Is it really the case that we Minnesotans now value college education less than the rest of the country?

  • Blog Post by: Bill Gleason
  • March 29, 2011 - 8:28 AM


Oliver Twist asking for more

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In the University of Minnesota's mad scramble to stop the bleeding a provocative op-ed has appeared by my esteemed colleague, history professor Giancarlo Casale.  I urge people to read his important post.

[Prior to the Casale post, I had earlier examined this hypothesis in the post  Subsidy for Education and Related Expenses - 2008 data - for 50 Flagship Universities.  The data is behind a firewall unless one is a paying subscriber so I have transcribed it below.]

In this Star-Tribune op-ed Casale asks a provocative question that I believe has to  be answered in the negative: Minnesota seems to be abandoning its commitment to flagship university. Is it really the case that we Minnesotans now value college education less than the rest of the country?

In order to start a discussion on the matter - in which I will not participate because of the recent intellectual equivalent of drive by shootings - I offer the following:


From the Chronicle of Higher Education:
March 13, 2011

Education Financing for Major Public Universities: Which Ones Get the Most and the Least

The Chronicle chose one large public research institution per state—often the flagship—and examined its subsidy for education and related expenses per student in 2008, the most recent year for which those data have been reported. This figure is the share of educational spending not covered by tuition. For many but not all flagships, state appropriations finance a significant portion of this subsidy. 
Subsidy for education and related expenses per student, 2008
U. of North Carolina at Chapel Hill
U. of Washington*
U. of California at Berkeley
U. at Buffalo
U. of Nevada at Reno
U. of Texas*
U. of Hawaii—Manoa
U. of Minnesota—Twin Cities
U. of Alaska*
U. of Michigan at Ann Arbor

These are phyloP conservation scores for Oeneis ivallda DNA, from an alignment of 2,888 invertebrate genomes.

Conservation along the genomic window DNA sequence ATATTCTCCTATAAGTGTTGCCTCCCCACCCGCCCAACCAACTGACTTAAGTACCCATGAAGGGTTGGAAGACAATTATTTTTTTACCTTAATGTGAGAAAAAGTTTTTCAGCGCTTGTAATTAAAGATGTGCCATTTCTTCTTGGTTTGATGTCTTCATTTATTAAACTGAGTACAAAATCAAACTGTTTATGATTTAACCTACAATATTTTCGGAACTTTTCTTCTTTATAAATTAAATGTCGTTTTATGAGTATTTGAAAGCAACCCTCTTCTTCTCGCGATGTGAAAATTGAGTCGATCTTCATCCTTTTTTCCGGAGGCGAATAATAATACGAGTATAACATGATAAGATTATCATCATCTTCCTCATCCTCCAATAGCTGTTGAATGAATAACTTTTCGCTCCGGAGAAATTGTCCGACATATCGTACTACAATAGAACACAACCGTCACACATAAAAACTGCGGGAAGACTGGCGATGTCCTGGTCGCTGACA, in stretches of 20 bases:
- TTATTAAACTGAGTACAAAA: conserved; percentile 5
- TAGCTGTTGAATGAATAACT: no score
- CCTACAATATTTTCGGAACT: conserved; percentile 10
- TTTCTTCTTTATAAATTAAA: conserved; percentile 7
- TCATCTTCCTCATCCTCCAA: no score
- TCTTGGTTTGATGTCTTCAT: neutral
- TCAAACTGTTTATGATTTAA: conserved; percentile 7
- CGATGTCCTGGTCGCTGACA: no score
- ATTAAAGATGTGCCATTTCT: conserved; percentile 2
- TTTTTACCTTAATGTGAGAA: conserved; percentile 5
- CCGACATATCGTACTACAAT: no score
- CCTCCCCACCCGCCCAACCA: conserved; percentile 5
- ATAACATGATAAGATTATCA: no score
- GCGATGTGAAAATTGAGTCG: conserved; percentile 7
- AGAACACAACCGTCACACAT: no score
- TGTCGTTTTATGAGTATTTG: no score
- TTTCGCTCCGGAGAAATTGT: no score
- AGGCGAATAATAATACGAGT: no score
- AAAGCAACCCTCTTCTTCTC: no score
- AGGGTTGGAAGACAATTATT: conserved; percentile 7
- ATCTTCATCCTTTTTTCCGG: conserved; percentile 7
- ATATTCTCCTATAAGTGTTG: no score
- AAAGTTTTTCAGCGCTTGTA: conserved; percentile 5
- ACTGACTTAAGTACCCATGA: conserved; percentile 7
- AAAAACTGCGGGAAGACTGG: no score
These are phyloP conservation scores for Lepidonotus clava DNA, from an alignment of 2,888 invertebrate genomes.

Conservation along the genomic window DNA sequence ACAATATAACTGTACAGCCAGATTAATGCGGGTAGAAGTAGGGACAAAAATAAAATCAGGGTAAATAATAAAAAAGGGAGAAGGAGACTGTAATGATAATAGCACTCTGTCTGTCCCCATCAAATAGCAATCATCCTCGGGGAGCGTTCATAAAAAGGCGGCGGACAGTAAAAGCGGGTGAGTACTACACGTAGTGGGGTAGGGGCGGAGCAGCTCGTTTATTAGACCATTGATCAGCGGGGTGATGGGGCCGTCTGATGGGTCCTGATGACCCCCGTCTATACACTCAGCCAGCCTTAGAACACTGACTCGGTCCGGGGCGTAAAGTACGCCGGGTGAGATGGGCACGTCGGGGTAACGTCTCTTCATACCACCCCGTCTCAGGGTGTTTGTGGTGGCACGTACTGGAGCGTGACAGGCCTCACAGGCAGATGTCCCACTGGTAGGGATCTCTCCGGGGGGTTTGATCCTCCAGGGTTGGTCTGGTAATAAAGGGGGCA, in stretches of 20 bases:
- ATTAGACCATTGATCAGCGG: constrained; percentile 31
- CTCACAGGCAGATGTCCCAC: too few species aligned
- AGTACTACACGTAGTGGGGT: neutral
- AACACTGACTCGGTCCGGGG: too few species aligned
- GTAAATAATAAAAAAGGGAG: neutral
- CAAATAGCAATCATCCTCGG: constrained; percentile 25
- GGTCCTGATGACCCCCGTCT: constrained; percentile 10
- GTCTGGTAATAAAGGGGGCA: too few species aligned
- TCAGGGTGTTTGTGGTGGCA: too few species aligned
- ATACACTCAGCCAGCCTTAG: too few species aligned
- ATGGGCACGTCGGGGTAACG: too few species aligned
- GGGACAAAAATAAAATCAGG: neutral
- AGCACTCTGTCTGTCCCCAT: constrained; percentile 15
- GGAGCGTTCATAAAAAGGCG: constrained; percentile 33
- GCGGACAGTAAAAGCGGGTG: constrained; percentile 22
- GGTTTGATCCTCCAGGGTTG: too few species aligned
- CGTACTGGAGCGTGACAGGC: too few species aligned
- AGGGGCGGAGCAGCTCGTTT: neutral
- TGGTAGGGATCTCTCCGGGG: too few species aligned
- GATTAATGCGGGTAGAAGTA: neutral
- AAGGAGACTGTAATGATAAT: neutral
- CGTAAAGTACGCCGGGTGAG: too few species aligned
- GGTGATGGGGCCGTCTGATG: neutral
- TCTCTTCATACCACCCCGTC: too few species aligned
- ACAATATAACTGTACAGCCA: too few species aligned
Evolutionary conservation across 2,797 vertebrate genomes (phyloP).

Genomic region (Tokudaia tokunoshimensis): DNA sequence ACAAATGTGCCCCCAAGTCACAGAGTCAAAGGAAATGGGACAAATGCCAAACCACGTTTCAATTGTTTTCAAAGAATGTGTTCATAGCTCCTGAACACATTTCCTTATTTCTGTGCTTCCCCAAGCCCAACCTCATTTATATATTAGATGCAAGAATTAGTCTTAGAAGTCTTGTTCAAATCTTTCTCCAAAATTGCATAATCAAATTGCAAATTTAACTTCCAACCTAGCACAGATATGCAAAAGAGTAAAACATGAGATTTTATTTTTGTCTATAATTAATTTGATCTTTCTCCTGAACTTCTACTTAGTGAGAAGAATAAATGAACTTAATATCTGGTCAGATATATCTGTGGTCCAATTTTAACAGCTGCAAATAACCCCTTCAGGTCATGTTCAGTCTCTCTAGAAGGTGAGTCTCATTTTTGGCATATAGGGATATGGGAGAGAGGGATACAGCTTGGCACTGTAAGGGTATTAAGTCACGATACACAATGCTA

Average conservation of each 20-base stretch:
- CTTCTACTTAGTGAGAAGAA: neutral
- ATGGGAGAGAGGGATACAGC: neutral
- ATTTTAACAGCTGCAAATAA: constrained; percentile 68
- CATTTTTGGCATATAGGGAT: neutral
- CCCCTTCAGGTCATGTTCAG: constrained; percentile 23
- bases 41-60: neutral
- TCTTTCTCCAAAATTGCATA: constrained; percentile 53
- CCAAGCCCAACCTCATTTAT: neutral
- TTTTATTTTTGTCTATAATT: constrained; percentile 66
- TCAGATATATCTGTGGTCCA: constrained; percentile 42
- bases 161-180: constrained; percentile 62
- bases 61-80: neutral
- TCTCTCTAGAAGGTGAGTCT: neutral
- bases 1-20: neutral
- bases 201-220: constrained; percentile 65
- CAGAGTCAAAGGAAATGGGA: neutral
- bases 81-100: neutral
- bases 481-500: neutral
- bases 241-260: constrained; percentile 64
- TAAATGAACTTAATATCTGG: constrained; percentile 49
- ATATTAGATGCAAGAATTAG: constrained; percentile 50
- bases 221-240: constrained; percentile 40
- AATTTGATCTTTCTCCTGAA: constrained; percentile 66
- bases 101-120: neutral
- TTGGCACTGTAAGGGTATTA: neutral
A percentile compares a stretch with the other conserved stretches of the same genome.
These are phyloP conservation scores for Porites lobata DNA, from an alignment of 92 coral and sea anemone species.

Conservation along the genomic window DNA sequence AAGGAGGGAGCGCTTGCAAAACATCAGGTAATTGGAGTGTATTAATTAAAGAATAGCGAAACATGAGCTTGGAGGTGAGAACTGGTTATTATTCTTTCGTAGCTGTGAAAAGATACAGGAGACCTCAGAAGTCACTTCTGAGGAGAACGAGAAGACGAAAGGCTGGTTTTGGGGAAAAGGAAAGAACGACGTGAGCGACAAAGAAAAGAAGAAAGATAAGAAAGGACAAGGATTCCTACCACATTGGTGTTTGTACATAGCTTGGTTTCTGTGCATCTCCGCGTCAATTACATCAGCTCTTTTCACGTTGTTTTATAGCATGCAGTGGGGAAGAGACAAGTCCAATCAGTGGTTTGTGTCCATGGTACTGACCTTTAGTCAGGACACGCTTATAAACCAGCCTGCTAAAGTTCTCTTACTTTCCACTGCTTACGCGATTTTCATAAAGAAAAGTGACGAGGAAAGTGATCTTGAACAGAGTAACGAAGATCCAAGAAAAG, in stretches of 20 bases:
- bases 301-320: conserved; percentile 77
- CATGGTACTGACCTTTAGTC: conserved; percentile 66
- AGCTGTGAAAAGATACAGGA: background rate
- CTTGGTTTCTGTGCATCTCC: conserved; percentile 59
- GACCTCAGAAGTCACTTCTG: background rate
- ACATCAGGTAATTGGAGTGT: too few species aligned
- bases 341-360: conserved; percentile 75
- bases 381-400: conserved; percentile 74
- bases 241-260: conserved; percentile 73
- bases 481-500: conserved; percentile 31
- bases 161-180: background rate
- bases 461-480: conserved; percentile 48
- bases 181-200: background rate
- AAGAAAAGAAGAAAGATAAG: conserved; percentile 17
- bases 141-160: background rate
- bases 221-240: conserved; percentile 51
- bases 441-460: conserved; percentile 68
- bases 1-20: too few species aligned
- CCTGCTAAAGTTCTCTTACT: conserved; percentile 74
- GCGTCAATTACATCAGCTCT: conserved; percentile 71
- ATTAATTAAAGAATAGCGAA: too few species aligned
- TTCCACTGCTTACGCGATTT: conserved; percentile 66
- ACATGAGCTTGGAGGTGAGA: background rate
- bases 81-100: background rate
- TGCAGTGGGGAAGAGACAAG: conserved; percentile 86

U. of Wyoming
U. of Tennessee*
U. of Connecticut*
Ohio State U.*
U. of Florida
U. of Utah
U. of Arkansas main campus*
U. of Iowa
U. of North Dakota*
Rutgers U.*
U. of Kansas
U. of Wisconsin at Madison
U. of Arizona
U. of Idaho
U. of Massachusetts*
U. of Delaware
Louisiana State U.
U. of Virginia
U. of South Dakota
U. of Kentucky
U. of Maryland at College Park
U. of Missouri*
U. of Nebraska at Lincoln/Omaha*
U. of Alabama*
U. of New Mexico/New Mexico State U.*
U. of Mississippi*
U. of Oklahoma at Norman
U. of Vermont
U. of Illinois*
Indiana U. at Bloomington
U. of Maine*
U. of Georgia
U. of South Carolina at Columbia
West Virginia U.
U. of Montana*
U. of Oregon
U. of Rhode Island
U. of New Hampshire*
Pennsylvania State U.*
U. of Colorado at Boulder**
There is something very wrong here, although the interpretation of the numbers is complex and this was pointed out in a subsequent article.  But the trend is clear and Minnesota is far from the lowest in state support for higher education.  Even President Bruininks has admitted this. For fiscal year 2011 state monies provided for higher education in Minnesota were: $1,381,065,000. This ranked ~18/50 for all states. The comparable number in Wisconsin is $1,363,029, 136.  [The last I heard UW-Madison is cleaning our clock both in academics and in other less important matters such as football and basketball.  One might ask why but that is a different topic.] Again it is clear that the claim that Minnesota values higher education less than the rest of the country is false. Nitpickers may find fault with any set of numbers I might provide, but the evidence is overwhelming. To argue that Minnesota is worse than any state in the nation has about as much credibility as climate denialism.
In the op-ed we found a disclaimer: "I am not an expert on state finances or budgetary policy." It behooves some of those on the faculty at the University of Minnesota to start asking some serious questions. A history professor  is certainly capable of understanding basic economics.
Whining without justification simply is no longer acceptable. This is one of the main problems of the current university administration.
Playing Oliver Twist and asking for "More?" is a failed strategy. Hard  facts about the cost of education, how unreimbursed research costs are funded, and the outrageous costs for administration need to be provided. Minnesota citizens have a right to expexct that tuition increases are used for educational purposes and not to support unreimbursed research expenses, the cost of new - and unnecessary - buildings, or grandiose schems for the University of Minnesota to become one of the top three public research universities in the world [sic]. Once Minnesotan's are made aware of the actual cost of education and assured that this is, indeed, our first priority, will we be in a position to ask for "More?" Unreimbursed research expenses and the source of funds to pay for them must be made explicit. Since even the current majority party seems to believe in research and development, explicit funding for these activities should be sought at the legislature.   The bloated cost of administration is beyond dispute.
Trying to pin the blame for this situation on Minnesota citizens, because they don't properly value  education, is an unfair and losing proposition. The citizens of the state, some of whom are literally -  not figuratively - hungry, will not be very sympathetic.

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